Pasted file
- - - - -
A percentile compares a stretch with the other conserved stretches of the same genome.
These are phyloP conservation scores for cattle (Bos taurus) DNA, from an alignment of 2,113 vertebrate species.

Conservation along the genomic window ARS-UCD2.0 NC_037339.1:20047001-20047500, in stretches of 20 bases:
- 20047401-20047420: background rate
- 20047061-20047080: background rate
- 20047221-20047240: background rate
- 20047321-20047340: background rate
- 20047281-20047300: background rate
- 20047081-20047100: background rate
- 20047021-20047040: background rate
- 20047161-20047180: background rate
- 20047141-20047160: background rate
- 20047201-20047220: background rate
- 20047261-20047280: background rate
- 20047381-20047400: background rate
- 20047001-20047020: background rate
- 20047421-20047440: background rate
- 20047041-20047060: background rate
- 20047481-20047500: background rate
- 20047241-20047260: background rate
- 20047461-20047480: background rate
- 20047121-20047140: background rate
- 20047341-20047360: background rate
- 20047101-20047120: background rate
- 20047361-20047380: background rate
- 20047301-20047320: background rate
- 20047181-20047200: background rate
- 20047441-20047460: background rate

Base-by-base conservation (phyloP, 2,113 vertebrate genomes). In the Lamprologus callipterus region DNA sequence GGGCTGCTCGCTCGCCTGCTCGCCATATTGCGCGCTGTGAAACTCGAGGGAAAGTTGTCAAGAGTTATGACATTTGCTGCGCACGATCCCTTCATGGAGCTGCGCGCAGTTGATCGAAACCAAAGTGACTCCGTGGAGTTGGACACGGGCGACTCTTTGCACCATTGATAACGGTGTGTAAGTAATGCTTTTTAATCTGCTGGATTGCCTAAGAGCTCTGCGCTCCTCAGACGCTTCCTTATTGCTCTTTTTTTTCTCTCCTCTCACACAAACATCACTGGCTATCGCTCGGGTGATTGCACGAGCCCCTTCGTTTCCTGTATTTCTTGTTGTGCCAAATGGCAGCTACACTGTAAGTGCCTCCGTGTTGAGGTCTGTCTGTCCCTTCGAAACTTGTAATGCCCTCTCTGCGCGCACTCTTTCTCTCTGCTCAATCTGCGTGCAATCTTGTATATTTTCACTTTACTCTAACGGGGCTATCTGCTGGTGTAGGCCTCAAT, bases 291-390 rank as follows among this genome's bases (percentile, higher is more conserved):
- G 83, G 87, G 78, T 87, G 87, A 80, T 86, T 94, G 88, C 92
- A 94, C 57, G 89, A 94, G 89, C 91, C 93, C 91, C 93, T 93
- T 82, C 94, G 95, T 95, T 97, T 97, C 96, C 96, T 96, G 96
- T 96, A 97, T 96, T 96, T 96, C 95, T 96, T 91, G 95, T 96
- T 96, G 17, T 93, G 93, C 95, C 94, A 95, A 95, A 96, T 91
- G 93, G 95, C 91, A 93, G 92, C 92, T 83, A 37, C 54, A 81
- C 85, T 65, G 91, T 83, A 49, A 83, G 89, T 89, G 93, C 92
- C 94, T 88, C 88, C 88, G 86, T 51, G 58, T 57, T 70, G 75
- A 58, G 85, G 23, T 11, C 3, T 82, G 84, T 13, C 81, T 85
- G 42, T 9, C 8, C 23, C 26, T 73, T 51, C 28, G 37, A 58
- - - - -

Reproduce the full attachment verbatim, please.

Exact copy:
A percentile compares a stretch with the other conserved stretches of the same genome.
These are phyloP conservation scores for cattle (Bos taurus) DNA, from an alignment of 2,113 vertebrate species.

Conservation along the genomic window ARS-UCD2.0 NC_037339.1:20047001-20047500, in stretches of 20 bases:
- 20047401-20047420: background rate
- 20047061-20047080: background rate
- 20047221-20047240: background rate
- 20047321-20047340: background rate
- 20047281-20047300: background rate
- 20047081-20047100: background rate
- 20047021-20047040: background rate
- 20047161-20047180: background rate
- 20047141-20047160: background rate
- 20047201-20047220: background rate
- 20047261-20047280: background rate
- 20047381-20047400: background rate
- 20047001-20047020: background rate
- 20047421-20047440: background rate
- 20047041-20047060: background rate
- 20047481-20047500: background rate
- 20047241-20047260: background rate
- 20047461-20047480: background rate
- 20047121-20047140: background rate
- 20047341-20047360: background rate
- 20047101-20047120: background rate
- 20047361-20047380: background rate
- 20047301-20047320: background rate
- 20047181-20047200: background rate
- 20047441-20047460: background rate

Base-by-base conservation (phyloP, 2,113 vertebrate genomes). In the Lamprologus callipterus region DNA sequence GGGCTGCTCGCTCGCCTGCTCGCCATATTGCGCGCTGTGAAACTCGAGGGAAAGTTGTCAAGAGTTATGACATTTGCTGCGCACGATCCCTTCATGGAGCTGCGCGCAGTTGATCGAAACCAAAGTGACTCCGTGGAGTTGGACACGGGCGACTCTTTGCACCATTGATAACGGTGTGTAAGTAATGCTTTTTAATCTGCTGGATTGCCTAAGAGCTCTGCGCTCCTCAGACGCTTCCTTATTGCTCTTTTTTTTCTCTCCTCTCACACAAACATCACTGGCTATCGCTCGGGTGATTGCACGAGCCCCTTCGTTTCCTGTATTTCTTGTTGTGCCAAATGGCAGCTACACTGTAAGTGCCTCCGTGTTGAGGTCTGTCTGTCCCTTCGAAACTTGTAATGCCCTCTCTGCGCGCACTCTTTCTCTCTGCTCAATCTGCGTGCAATCTTGTATATTTTCACTTTACTCTAACGGGGCTATCTGCTGGTGTAGGCCTCAAT, bases 291-390 rank as follows among this genome's bases (percentile, higher is more conserved):
- G 83, G 87, G 78, T 87, G 87, A 80, T 86, T 94, G 88, C 92
- A 94, C 57, G 89, A 94, G 89, C 91, C 93, C 91, C 93, T 93
- T 82, C 94, G 95, T 95, T 97, T 97, C 96, C 96, T 96, G 96
- T 96, A 97, T 96, T 96, T 96, C 95, T 96, T 91, G 95, T 96
- T 96, G 17, T 93, G 93, C 95, C 94, A 95, A 95, A 96, T 91
- G 93, G 95, C 91, A 93, G 92, C 92, T 83, A 37, C 54, A 81
- C 85, T 65, G 91, T 83, A 49, A 83, G 89, T 89, G 93, C 92
- C 94, T 88, C 88, C 88, G 86, T 51, G 58, T 57, T 70, G 75
- A 58, G 85, G 23, T 11, C 3, T 82, G 84, T 13, C 81, T 85
- G 42, T 9, C 8, C 23, C 26, T 73, T 51, C 28, G 37, A 58